Hon. Mr. Welch: The difficulty here is that these are usually very small grants. I can tell you the Blue Mountain concert shell in Collingwood for $140,000, the Brockville Opera House for $150,000, the Dundas Valley School of Art for $100,000 and the Hamilton Art Gallery for $150,000.

Mr. Samis: Could I see a written copy of that?

Hon. Mr. Welch: Yes, I would be glad to send you one.

Mr. Samis: Could I move on in item 1 to the whole question of support for cultural programmes and cultural development and get back to the whole question, first of all, of our cinema culture in the Province of Ontario. I must say I am still not satisfied with the answer you gave me in the opening remarks. When are we going to have a policy? You will admit that as of now there is no such policy. You have met with all the constituent groups. You told us in the estimates last year that the reason there was no policy was the ministry was new and you had to adapt and size up the situation with the various elements.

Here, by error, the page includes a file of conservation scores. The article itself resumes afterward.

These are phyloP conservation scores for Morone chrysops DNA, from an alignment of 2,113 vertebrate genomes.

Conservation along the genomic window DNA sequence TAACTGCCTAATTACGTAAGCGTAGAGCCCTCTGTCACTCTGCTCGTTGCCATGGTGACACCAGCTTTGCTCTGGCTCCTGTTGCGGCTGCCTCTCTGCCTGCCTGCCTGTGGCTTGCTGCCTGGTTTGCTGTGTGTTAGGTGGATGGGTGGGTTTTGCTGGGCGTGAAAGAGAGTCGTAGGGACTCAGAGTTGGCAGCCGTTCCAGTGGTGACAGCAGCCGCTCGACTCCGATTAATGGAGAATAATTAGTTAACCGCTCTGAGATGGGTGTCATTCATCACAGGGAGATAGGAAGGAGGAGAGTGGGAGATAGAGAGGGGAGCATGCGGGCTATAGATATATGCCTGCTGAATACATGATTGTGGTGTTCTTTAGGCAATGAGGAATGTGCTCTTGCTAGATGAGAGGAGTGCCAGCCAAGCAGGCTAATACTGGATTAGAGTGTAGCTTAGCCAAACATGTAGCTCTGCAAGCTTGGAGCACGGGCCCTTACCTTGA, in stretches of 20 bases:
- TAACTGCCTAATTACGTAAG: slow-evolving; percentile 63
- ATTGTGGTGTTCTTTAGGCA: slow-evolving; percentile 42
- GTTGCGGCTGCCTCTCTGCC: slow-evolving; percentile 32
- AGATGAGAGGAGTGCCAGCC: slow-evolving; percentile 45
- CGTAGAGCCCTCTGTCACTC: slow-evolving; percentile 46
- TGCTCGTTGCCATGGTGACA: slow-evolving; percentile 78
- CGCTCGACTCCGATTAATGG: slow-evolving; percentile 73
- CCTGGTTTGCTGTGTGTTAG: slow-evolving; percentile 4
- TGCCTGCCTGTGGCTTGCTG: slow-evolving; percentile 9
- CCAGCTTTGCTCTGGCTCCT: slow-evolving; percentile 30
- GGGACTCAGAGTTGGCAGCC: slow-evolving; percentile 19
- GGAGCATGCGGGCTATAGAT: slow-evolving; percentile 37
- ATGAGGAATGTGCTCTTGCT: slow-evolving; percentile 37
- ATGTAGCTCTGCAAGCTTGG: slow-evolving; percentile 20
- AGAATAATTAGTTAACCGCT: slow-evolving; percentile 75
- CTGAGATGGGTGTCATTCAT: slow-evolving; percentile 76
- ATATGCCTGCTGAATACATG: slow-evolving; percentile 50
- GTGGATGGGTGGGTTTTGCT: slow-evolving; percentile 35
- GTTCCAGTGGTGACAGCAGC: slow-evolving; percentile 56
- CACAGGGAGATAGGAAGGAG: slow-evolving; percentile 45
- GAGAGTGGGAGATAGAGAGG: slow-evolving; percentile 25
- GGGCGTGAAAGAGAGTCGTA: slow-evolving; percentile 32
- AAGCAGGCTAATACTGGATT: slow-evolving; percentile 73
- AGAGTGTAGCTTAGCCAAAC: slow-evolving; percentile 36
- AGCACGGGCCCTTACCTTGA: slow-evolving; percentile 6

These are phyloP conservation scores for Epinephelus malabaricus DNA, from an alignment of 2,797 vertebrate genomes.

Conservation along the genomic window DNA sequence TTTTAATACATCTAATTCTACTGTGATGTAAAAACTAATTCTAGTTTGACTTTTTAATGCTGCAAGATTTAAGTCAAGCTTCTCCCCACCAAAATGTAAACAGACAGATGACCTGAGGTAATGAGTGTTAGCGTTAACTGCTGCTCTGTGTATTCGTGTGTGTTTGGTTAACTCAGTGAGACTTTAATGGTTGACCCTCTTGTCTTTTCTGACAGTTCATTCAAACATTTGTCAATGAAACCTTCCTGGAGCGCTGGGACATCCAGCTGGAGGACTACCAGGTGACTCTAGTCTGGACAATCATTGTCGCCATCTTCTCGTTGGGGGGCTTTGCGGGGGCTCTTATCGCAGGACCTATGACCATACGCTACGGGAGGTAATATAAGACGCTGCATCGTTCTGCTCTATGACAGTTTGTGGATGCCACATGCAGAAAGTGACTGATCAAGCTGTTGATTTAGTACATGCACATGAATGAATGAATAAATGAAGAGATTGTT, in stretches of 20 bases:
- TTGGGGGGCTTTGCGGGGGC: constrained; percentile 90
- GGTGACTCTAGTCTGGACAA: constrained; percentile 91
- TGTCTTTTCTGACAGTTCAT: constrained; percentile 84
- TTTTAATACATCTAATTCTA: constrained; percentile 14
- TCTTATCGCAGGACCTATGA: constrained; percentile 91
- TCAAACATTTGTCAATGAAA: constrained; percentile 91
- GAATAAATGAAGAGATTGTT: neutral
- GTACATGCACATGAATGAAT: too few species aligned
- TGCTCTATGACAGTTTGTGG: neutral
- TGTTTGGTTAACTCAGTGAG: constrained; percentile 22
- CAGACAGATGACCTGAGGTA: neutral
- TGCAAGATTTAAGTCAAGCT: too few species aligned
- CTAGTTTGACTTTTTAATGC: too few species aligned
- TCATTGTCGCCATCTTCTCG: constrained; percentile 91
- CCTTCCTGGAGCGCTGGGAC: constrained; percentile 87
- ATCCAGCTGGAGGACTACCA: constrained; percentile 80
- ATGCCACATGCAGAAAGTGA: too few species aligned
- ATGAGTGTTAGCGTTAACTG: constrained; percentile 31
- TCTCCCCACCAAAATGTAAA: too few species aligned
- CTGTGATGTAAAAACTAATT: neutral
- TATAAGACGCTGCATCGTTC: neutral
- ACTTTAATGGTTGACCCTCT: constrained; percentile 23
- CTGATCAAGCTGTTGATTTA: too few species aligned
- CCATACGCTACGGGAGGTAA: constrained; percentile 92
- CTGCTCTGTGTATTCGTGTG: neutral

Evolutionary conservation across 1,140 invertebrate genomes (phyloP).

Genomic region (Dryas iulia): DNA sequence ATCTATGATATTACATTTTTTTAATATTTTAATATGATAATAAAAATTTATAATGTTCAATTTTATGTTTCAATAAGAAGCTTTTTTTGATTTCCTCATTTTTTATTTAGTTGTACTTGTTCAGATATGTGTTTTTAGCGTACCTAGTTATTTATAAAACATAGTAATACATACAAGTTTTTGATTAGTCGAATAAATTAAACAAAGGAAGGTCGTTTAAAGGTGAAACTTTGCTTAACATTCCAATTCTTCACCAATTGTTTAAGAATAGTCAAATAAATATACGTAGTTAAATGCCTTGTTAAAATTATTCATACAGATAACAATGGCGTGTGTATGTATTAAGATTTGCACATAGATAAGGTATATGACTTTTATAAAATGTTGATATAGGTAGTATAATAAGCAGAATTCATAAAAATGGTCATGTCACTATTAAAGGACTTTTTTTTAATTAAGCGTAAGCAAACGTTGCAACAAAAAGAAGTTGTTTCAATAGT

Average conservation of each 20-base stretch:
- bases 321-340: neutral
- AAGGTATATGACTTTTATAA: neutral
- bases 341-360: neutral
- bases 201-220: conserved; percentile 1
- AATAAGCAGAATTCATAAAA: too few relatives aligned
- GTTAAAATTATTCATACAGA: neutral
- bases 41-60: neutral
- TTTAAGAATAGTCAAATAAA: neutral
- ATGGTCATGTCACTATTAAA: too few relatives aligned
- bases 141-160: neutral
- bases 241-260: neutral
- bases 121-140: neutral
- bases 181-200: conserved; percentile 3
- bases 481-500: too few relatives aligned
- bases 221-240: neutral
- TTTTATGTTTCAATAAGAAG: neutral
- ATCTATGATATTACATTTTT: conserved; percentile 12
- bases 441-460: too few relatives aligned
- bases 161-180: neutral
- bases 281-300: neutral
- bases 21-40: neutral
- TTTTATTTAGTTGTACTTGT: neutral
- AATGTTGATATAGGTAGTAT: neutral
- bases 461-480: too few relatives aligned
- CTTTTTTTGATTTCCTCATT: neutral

It is 12 months later and it seems we are no closer to formulating any sort of policy. It would almost turn one into a cynic to wonder if we will ever have a policy. I have really stressed the importance of Ontario, in terms of English Canada and the development of a cinematic culture, a distinctive home-grown one, to take a stand, not to always cop out and say it’s Hugh Faulkner’s job or the Secretary of State isn’t doing enough. What I want to know is what are you going to do? What is this ministry going to do?